Child Tax Credit One Year Later: Financial Insecurity and Child Hunger Increased for 61% of Americans

A mother unpacking local food in zero waste packaging from bag with help of daughter in kitchen at home.
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One of the biggest contention points on Capitol Hill in the current session is restarting the expanded Child Tax Credit, a measure introduced during the pandemic to help families pay for necessary expenses like food, rent, child care and education.

As part of The American Rescue Plan of 2021, the expansion of the CTC provided automatic monthly payments of $250-300 per child and increased the annual tax credit from $2,000 to $3,000 per child over the age of 6. It also upped the credit from $2,000 to $3,600 for those under the age of 6, per a release issued by the White House.

The expanded plan also removed an earning requirement, thereby allowing near poverty-level families the ability to receive the full breadth of the credits. It was the largest Child Tax Credit ever issued by the federal government, though it stopped in December 2021 after much pushback from a number of Republican lawmakers.

According to Rep. Adam Schiff (D-Calif.), who has been one of the Democrats leading the charge in resuming the expanded CTC program, upon its establishment the new parameters had a sweeping effect on child poverty. Per statistics issued by his office, it’s said that “between July and December 2021, child poverty was slashed by nearly 40% to reach a record low of 5.2%, and 3 million children were lifted out of poverty in a single month.”

A new survey issued by ParentsTogether Action, a family advocacy nonprofit with more than 3 million members nationwide, showed that 61% of American families have found it more difficult to meet their family’s basic needs since the monthly checks stopped, and 22% can no longer meet their family’s basic needs.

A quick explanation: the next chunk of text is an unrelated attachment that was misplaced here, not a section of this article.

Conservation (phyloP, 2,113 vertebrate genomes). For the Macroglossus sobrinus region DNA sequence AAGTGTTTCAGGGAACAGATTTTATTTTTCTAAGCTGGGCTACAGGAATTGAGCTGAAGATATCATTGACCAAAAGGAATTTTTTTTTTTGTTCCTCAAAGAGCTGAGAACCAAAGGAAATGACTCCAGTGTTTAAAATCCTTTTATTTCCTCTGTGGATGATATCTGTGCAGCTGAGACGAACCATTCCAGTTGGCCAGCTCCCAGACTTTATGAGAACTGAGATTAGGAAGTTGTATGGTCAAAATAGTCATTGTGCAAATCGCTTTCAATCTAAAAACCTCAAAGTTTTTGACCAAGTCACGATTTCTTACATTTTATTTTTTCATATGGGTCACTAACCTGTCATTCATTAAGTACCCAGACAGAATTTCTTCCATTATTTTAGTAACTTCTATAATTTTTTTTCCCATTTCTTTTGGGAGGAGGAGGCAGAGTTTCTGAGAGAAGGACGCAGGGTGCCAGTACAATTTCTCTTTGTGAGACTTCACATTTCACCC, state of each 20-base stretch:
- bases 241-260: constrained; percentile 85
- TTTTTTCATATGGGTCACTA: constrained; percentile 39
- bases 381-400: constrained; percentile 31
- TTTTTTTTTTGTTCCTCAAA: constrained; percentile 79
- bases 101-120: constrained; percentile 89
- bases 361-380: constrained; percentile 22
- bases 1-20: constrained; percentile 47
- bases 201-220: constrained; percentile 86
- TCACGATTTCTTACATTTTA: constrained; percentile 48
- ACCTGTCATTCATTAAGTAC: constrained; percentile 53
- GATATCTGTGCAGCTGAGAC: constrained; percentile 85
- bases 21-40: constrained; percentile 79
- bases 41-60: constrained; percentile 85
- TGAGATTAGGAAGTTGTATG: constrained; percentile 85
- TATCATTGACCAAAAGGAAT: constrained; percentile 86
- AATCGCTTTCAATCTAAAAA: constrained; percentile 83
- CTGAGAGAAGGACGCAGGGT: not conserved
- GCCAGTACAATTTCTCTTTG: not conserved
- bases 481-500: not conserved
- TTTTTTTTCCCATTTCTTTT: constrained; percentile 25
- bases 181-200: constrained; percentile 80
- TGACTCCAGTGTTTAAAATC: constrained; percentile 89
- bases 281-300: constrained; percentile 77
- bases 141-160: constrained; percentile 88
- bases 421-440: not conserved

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The survey polled 500 families with various income levels across the country during a two-week span in November, with 82% also saying they are in favor of reinstating the expanded CTC program.

A further look at the survey responses showed that nearly 50% of participants said they need to tap into their emergency savings to pay for monthly necessities, 45% noted they can no longer pay for kids programs that involve sports and music, 43% are no longer able to save for their children’s future — and a full 30% said they can’t afford to buy enough food to feed their kids.

When asked how much of an impact the monthly payments had for their families, 77% noted they made a “huge difference” and 84% said the monthly CTC payments made them less anxious about their finances. The vast majority — 91% — noted it was “somewhat” or “extremely” important for the payments to resume.

“The expanded Child Tax Credit is the single best tool we have to reduce child poverty; it’s a solution that we know works. But one year ago, Republicans and Senator Joe Manchin effectively abandoned millions of American families relying on monthly Child Checks as the pandemic continued and the costs of housing, food, and childcare all continued to rise,” Ailen Arreaza, co-director of ParentsTogether Action, said in a supplied statement.

“Now, after a year of missed CTC payments, we’re seeing American families in financial crisis… Congress must act immediately to reinstate the expanded CTC before more kids suffer.”

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The full survey results can be viewed here.

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